To begin with, researchers are aware of the diagnostic shortfalls. Biomarkers like ceruloplasmin and copper in the liver or 24 h urinary copper analysis are available but are of lesser significance. The absence of biomarkers or Wilson’s disease screening tests in the pediatric population can be another issue leading to no early diagnosis. Next comes challenges in the Wilson’s disease treatment landscape. Currently with no Wilson’s disease cure available, lifelong treatment is necessary to prevent the lethal symptoms. Although current Wilson’s disease treatment with chelating agents and zinc has improved the patients’ disease burden and quality of life. However, multiple dosages and severe side effects lead to poor adherence among the cohort. Outdated guidelines comprising of unbalanced recommendations exacerbate the problem. Furthermore, the lack of research studies for both epidemiology (patient registries) and treatment (including trials) related data adds to the challenges of gathering evidence related to the quality of life among Wilson’s disease patients.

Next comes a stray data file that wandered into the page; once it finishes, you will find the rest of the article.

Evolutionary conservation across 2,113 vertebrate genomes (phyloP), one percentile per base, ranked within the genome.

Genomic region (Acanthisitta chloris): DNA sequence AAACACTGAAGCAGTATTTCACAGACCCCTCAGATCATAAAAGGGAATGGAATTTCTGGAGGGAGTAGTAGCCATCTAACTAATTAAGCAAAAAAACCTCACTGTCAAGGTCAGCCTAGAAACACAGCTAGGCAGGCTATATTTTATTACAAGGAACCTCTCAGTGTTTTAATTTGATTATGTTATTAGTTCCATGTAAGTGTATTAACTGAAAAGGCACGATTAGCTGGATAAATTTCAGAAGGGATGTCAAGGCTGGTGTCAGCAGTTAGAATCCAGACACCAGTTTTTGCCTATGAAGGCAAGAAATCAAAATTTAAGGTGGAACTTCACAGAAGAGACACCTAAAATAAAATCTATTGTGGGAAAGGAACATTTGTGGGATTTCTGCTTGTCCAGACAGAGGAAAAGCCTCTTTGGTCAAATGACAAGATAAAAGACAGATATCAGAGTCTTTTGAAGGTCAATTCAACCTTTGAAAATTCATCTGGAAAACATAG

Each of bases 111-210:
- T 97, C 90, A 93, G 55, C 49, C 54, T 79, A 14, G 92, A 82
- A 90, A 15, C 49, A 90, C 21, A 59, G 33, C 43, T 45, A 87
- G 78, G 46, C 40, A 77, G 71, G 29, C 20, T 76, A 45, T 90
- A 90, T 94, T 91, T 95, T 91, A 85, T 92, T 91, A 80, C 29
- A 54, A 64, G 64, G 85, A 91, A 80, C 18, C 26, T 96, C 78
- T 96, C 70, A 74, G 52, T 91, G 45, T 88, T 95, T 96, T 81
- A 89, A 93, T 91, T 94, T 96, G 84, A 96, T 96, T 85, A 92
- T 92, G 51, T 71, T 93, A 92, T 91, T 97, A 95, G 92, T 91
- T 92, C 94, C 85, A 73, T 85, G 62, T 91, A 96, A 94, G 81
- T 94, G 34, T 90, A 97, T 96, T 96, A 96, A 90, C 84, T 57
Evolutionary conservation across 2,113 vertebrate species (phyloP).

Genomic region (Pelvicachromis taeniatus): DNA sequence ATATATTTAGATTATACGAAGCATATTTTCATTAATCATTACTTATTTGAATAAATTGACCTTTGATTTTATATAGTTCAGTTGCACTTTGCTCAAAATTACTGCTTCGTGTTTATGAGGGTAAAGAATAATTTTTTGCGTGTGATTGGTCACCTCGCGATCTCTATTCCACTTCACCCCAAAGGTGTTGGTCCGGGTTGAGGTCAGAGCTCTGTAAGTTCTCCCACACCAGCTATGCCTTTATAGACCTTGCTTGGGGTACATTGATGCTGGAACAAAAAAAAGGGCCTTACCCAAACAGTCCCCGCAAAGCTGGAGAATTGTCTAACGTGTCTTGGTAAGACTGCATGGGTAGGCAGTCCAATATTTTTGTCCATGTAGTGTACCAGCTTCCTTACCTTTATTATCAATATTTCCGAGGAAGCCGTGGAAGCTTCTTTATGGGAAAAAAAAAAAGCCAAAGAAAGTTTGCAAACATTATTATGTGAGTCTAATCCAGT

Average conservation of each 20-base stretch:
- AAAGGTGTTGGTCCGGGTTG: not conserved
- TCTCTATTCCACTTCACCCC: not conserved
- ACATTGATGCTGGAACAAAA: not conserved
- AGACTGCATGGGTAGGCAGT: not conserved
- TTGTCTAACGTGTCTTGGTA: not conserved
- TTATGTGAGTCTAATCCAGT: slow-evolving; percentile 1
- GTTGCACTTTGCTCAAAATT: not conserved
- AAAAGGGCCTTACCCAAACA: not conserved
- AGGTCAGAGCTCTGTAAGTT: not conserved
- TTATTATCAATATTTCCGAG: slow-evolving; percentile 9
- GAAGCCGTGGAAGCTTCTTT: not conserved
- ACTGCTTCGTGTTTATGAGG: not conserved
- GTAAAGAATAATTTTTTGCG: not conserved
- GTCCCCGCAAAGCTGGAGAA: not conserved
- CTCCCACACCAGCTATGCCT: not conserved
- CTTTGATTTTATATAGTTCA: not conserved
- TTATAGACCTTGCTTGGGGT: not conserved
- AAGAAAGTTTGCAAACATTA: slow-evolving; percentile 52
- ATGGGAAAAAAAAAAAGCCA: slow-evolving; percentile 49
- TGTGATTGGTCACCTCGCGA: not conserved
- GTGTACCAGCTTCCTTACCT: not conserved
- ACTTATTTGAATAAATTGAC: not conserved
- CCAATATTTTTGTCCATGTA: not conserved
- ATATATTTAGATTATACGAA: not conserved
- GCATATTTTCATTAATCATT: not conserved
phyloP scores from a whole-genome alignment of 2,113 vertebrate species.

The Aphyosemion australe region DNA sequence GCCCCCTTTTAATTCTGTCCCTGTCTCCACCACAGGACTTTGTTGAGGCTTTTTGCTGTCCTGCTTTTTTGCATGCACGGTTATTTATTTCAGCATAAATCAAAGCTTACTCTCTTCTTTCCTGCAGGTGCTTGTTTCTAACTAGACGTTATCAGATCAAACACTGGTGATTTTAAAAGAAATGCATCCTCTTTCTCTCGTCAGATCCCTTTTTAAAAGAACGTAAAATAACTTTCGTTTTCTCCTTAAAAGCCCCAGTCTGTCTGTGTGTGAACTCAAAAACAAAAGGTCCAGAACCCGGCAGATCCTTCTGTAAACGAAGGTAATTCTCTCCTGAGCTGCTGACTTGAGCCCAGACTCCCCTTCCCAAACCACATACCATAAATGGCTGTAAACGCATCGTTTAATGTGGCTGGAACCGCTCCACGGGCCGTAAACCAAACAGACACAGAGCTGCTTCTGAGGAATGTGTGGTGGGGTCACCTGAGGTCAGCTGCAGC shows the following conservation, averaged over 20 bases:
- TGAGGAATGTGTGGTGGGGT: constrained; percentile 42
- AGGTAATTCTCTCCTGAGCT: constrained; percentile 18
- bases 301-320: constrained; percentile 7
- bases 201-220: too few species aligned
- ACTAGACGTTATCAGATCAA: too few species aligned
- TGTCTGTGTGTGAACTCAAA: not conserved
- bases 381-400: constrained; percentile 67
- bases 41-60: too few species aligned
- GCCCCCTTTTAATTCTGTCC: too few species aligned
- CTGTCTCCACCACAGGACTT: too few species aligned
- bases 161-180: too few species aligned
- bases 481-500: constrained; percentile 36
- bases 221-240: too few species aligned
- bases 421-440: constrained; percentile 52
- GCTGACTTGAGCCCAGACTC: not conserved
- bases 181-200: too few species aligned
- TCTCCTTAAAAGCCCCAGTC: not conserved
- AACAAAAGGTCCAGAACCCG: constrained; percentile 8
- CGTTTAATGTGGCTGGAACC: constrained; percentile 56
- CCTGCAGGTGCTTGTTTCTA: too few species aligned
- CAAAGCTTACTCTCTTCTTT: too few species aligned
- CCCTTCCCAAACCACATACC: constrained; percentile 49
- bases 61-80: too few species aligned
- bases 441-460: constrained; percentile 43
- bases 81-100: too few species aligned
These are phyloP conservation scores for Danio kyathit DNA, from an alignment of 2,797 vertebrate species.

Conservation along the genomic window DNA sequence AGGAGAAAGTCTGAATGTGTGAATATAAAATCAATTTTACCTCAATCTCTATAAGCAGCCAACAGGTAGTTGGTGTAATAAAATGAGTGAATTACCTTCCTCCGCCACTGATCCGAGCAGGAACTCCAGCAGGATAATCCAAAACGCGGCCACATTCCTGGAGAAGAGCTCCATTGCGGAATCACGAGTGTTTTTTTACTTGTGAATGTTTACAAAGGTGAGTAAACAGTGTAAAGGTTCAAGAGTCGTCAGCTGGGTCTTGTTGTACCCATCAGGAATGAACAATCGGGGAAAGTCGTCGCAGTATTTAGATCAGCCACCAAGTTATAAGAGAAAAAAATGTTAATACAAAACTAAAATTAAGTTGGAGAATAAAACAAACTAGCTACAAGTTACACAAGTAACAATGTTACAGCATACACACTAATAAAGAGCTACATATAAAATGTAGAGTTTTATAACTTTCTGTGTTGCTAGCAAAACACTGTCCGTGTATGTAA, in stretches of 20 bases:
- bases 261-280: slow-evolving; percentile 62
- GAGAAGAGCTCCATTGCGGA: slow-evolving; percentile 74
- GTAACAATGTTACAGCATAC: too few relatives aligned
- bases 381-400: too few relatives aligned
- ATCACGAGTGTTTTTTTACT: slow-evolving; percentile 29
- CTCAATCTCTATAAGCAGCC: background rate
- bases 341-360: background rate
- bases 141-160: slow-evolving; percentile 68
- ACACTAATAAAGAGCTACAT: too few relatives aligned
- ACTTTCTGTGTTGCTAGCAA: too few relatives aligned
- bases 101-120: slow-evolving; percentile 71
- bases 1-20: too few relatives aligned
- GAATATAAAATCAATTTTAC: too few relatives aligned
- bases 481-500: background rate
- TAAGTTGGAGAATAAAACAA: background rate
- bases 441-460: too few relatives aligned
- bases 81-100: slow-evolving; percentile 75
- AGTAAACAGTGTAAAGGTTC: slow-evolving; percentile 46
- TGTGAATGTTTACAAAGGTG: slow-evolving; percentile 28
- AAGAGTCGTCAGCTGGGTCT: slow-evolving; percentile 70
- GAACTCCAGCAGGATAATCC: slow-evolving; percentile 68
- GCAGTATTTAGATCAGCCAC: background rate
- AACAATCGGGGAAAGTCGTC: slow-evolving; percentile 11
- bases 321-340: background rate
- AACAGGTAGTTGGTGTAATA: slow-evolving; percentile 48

The Future Treatment Landscape Looks Promising
A number of Wilson’s drugs are available for treatment, including D-penicillamine, trientine, zinc, tetrathiomolybdate, and dimercaprol. Once the Wilson’s disease diagnosis has been made, treatment needs to be lifelong. Wilson’s disease treatment ncludes three types of medications. First, those that remove (chelate) copper from the body by urinary excretion, such as penicillamine (Cuprimine) and trientine dihydrochloride (Syprine); second, zinc salts to prevent the gut from absorbing copper from the diet; and third, tetrathiomolybdate which both prevents absorbing copper and binds up toxic copper in the blood making it nontoxic.